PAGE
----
Avila has not been to The Lighthouse of Houston, a community center for blind people like him, since Metro implemented the most drastic public transportation redesign since the 1970s this past August. The reason, Avila says, is because he would now have to take three buses instead of two, and would be dropped off several blocks away from the Lighthouse instead of right in front of it.
Avila has been blind since December, when cataracts, a retinal disease, and 20 years of welding caught up to him. He had been riding the bus for years at that point, and so with little trouble, his memory led him down the street and to his stop, to work at Minute Maid Park where he made kettle corn, and to dialysis for his failing kidneys.
But when Metro decided to overhaul the bus system just eight months after he had settled into his own overhauled lifestyle, Avila had to start over. He found out that Route 30, which ran right by his home just east of the Fifth Ward, was being eliminated. He found out that Route 3, which ran right by the Lighthouse, would not be going that far anymore. And he found out that he wouldn't be able to go to his usual laundromat or his favorite grocery store, Fiesta, because his new routes had a rail transfer. As a blind person, Avila said, he does not feel comfortable navigating the rail's seating.
Now, Metro has planned service changes to the redesign set to take effect in January—but some riders, like Avila, are unconvinced the changes will help. Avila said he had been attending board meetings since April to voice his concerns about how changes might affect him and the blind community. While Metro did meet with Lighthouse staff yesterday to discuss how the new network is affecting the blind, Avila said he is troubled by how long it has taken to be heard.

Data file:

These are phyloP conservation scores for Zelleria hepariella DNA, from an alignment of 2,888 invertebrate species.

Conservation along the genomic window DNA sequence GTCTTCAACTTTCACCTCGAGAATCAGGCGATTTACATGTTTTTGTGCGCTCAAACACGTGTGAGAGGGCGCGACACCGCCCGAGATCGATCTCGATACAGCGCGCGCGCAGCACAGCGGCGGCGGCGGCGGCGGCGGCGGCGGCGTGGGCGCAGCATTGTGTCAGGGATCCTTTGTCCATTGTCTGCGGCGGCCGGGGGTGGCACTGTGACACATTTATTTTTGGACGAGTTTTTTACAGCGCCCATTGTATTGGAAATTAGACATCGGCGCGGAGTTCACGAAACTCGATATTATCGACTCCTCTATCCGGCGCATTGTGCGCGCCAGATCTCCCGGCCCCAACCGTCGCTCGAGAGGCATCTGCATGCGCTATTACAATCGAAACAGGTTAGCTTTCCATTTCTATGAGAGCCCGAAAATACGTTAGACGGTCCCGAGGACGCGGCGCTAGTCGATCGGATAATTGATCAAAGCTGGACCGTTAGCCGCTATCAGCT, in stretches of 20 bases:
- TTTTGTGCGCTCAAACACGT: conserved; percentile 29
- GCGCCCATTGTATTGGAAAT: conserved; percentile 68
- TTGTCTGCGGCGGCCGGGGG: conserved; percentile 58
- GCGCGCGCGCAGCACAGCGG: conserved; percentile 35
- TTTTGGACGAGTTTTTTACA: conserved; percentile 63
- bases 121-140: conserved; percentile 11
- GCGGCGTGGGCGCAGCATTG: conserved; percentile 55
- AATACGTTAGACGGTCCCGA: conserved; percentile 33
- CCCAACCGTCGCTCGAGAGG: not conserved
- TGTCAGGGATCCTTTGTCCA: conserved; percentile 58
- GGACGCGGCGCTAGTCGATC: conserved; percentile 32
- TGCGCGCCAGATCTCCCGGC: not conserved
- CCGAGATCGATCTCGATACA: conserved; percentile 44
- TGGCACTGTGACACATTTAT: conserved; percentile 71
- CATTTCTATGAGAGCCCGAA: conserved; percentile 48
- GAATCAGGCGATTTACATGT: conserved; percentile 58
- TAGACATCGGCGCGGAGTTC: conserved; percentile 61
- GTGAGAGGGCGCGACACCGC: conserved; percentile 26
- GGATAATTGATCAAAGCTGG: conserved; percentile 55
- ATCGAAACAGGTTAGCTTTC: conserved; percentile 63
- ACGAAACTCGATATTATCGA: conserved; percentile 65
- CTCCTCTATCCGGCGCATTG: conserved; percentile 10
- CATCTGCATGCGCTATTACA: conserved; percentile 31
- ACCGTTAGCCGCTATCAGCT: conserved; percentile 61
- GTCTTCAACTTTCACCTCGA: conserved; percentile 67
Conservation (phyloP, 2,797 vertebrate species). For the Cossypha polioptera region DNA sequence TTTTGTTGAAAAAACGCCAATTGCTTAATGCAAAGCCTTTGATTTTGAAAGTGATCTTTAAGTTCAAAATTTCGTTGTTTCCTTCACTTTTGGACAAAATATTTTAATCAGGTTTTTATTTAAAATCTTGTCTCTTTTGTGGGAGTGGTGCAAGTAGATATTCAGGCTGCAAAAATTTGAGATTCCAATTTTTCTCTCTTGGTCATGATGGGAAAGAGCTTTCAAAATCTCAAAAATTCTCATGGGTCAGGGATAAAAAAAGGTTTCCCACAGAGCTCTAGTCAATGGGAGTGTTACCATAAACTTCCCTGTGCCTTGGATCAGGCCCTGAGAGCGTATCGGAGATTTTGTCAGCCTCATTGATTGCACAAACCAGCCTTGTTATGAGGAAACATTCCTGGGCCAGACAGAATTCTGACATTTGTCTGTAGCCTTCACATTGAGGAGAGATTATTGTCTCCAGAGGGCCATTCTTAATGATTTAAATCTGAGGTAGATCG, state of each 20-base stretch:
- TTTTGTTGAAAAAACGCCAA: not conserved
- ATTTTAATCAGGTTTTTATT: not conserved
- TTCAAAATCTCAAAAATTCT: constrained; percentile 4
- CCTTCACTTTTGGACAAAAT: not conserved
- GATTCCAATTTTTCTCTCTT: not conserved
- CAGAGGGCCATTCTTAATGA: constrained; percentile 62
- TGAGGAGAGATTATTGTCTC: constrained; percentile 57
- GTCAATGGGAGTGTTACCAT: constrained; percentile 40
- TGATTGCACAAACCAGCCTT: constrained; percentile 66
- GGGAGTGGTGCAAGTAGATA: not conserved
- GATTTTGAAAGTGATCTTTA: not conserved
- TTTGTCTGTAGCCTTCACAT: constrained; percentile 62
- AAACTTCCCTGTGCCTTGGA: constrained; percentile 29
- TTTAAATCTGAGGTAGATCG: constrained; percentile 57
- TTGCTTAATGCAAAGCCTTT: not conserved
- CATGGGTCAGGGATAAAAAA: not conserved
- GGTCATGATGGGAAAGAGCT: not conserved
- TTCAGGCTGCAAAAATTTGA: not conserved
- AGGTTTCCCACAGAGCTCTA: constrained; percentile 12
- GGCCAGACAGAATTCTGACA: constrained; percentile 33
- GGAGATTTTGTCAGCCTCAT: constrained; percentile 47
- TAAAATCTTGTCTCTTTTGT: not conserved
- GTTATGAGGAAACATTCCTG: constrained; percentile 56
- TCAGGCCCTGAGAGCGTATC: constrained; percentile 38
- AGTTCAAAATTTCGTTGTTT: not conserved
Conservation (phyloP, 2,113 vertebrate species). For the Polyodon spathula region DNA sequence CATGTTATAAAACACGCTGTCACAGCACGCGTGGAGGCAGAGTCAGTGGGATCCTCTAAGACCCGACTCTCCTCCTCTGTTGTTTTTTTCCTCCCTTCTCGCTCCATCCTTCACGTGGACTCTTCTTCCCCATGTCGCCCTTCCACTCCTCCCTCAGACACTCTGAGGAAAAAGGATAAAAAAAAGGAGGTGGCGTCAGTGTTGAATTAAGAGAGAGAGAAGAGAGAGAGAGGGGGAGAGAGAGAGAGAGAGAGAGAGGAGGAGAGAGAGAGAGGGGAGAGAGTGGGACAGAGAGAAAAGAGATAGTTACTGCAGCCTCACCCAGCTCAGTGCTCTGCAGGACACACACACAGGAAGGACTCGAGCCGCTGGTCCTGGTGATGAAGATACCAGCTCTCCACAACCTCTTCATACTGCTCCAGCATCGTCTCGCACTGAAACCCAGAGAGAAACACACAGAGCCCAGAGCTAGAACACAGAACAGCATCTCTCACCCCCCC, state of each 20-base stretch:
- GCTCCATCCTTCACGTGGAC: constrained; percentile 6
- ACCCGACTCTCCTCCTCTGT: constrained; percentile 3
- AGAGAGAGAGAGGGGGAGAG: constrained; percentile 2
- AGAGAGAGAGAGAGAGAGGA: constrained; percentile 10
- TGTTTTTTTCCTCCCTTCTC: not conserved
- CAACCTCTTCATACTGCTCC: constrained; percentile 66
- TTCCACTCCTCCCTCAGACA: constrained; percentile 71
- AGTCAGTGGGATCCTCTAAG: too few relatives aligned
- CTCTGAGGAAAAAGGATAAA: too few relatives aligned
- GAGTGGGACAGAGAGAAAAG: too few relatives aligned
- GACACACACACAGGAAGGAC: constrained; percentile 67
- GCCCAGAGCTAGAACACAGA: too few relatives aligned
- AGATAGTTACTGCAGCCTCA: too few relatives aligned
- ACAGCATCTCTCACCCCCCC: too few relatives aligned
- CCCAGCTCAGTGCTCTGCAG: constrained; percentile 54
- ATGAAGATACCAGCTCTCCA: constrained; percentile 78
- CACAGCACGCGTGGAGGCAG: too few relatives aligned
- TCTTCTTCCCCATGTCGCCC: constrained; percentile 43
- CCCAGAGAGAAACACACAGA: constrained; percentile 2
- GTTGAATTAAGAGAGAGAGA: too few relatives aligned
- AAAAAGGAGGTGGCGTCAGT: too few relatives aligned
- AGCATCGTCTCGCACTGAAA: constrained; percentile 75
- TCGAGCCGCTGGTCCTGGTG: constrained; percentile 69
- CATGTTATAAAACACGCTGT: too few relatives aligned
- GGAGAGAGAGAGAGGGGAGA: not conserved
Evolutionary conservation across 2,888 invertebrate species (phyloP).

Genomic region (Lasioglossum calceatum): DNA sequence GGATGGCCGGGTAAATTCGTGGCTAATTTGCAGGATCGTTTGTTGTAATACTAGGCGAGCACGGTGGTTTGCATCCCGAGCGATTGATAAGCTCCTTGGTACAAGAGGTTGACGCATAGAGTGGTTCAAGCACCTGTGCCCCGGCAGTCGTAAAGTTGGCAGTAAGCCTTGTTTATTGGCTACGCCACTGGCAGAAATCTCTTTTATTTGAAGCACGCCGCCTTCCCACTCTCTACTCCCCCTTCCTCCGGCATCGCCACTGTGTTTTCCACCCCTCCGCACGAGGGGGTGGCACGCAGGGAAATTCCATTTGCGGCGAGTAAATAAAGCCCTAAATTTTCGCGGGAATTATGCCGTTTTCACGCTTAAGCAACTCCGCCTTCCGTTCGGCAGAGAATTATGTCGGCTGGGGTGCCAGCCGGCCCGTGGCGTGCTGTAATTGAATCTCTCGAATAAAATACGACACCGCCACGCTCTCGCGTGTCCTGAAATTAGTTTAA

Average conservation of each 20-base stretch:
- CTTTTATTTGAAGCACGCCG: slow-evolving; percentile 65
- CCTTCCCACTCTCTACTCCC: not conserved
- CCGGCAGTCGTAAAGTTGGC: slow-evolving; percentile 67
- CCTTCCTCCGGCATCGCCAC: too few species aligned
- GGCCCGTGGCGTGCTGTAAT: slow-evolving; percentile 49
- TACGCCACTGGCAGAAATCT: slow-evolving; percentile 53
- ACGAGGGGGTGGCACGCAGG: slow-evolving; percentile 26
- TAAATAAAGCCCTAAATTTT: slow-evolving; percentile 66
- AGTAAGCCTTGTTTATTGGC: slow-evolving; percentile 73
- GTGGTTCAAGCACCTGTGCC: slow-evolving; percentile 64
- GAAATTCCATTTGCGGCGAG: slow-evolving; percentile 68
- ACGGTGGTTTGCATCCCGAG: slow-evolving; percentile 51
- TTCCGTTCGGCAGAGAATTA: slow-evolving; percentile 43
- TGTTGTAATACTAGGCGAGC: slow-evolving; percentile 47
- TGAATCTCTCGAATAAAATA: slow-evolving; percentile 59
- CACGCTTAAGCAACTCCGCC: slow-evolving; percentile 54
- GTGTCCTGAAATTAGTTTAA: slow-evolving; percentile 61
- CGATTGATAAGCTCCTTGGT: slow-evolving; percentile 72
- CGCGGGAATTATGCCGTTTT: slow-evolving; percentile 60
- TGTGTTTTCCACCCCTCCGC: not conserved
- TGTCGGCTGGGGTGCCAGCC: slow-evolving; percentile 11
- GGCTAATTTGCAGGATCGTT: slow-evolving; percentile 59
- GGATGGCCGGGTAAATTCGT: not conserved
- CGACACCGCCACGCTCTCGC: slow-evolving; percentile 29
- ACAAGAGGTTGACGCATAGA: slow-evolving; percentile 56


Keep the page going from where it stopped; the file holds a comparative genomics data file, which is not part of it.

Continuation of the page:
“All the visually impaired people, they've given up on Metro,” Avila says. “They've stopped complaining, because they've just given up.”
The goal of the overhaul was to create a more integrated system (with the light rail) and to create a more grid-like bus system that reflects the population shifts and employment developments that have taken place over the last four decades, Metro CEO and President Tom Lambert told the Houston Press in August. While the changes have allowed for swifter and more direct routes for many riders, for others, primarily in the southeastern, southwestern, and northeastern parts of Houston, their new routes have complicated their daily routines. Within the last month or so, two riders told Metro on social media that their jobs were at stake because they couldn't get there on time. Leoandre Menard, a Houston Community College student, told the Press that, while his actual route on the 11 is in fact faster, he has been late to class several times because the bus came much later than expected—a problem he had not faced before the redesign.